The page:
Major General G.D. Bakshi’s paper on the geo-politics of that time is a superb analysis showing that the autocratic royalty banded together to crush the nascent “democratic” (actually oligarchic) government of the Yadavas. Krishna kept the Yadavas out of the war so that when the field was swept clear, they could take over Indraprastha under Krishna’s great grandson Vajra. Kritavarma’s son and the Bhoja women were given Marttikavat (unknown) while Satyaki’s son was settled on the banks of the Sarasvati, both nearby. K.T.S. Sarao’s very interesting paper describes little known data from Buddhist sources regarding Indraprastha, e.g. that Buddha’s razor and needle were deposited there and its ruler was Dhananjaya Koravya of the Yudhitthila gotra.

Several of the contributors make the common error—not expected from Indologists—of asserting that initially the Mahabharata consisted of only 8,800 verses. This is the number of riddling, knotty slokas Vyasa composed to gain time to compose more while Ganesh scratched his head trying to understand them. The “Jaya” version was 24,000 slokas without ancillary tales, which Vyasa expanded to several lakhs of which one lakh verses were recited to Janamejaya by Vaishampayana in his guru’s presence during the snake-sacrifice in Takshasila.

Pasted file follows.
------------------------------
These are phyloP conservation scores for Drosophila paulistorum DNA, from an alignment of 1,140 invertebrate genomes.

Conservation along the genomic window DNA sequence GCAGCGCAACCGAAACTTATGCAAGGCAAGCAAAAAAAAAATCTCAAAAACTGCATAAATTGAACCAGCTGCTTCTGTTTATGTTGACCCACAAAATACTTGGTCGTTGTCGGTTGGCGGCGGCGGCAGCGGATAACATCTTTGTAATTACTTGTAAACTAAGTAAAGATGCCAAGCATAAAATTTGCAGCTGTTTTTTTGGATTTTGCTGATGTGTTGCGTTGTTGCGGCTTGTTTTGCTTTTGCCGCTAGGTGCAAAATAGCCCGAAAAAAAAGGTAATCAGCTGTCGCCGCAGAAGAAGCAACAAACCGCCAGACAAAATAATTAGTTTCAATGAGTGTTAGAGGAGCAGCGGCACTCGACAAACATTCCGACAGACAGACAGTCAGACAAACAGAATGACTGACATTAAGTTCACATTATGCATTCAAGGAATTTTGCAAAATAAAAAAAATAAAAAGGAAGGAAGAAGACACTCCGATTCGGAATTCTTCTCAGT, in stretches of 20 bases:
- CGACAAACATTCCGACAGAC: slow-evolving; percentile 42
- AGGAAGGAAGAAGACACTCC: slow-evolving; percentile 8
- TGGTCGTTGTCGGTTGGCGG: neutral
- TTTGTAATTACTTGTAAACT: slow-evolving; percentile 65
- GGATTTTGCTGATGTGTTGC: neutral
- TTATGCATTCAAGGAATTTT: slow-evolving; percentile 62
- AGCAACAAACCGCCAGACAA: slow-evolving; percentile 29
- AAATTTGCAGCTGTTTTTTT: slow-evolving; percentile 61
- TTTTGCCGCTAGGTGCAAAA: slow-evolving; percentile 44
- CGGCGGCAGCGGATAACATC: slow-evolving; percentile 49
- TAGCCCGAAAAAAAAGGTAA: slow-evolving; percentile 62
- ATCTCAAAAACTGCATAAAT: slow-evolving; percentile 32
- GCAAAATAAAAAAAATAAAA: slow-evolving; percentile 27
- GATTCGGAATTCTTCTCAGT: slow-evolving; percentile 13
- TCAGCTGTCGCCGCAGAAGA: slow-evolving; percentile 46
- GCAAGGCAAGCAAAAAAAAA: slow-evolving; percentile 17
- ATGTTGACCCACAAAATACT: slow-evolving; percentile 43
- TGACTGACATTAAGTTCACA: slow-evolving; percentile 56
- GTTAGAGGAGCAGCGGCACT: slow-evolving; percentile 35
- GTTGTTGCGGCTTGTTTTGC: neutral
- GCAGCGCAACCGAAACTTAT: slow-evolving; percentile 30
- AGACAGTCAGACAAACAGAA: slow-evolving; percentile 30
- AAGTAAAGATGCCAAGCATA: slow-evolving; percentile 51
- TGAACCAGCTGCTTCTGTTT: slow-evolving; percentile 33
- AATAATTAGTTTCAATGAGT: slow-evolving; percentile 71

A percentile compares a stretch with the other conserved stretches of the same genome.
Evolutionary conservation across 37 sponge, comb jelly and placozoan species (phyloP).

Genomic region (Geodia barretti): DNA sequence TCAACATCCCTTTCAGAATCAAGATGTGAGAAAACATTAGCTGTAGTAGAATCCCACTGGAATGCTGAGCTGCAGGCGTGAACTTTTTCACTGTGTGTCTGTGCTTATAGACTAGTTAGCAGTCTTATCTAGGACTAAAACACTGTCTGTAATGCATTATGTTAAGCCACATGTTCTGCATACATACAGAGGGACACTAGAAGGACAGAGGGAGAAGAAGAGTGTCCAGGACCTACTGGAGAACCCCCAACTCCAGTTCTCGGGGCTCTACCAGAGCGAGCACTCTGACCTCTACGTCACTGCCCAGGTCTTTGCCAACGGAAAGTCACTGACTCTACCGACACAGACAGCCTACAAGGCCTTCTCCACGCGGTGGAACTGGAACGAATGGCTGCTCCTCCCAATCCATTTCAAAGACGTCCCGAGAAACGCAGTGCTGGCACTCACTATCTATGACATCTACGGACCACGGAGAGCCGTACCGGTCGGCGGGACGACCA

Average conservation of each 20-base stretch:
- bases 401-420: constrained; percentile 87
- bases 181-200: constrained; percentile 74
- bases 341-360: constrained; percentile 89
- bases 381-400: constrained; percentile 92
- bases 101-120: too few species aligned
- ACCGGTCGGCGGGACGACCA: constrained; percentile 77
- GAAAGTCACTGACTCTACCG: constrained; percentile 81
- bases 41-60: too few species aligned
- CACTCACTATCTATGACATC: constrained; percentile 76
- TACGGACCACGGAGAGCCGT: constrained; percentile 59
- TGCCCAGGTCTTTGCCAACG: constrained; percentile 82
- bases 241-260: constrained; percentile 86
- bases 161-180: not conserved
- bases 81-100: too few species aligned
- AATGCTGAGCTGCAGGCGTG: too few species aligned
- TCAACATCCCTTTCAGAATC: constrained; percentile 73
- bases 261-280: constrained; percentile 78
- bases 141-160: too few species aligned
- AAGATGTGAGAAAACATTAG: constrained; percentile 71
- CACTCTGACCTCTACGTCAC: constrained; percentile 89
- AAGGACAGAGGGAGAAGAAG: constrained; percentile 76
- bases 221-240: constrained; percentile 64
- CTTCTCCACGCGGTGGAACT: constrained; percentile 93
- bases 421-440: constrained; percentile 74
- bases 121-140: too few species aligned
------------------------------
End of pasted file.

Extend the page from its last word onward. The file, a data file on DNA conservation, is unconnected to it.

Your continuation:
Neera Misra’s paper presents an overview of the archaeological and other data on the subject, most of which has been featured in individual papers. Hers is a fervent plea for opening up the Purana Quila site for displaying the excavations which ought to be taken further and making it a tourist destination. The editors should have added a line or two about each contributor instead of merely providing their e-mail addresses. The large number of colour plates and sketches of archaeological finds, maps and paintings make this volume a collector’s item. Hopefully the publication will stimulate excavations in key sites mentioned in the Mahabharata and lead to the setting up of a Mahabharata tourist circuit.


More by :  Dr. Pradip Bhattacharya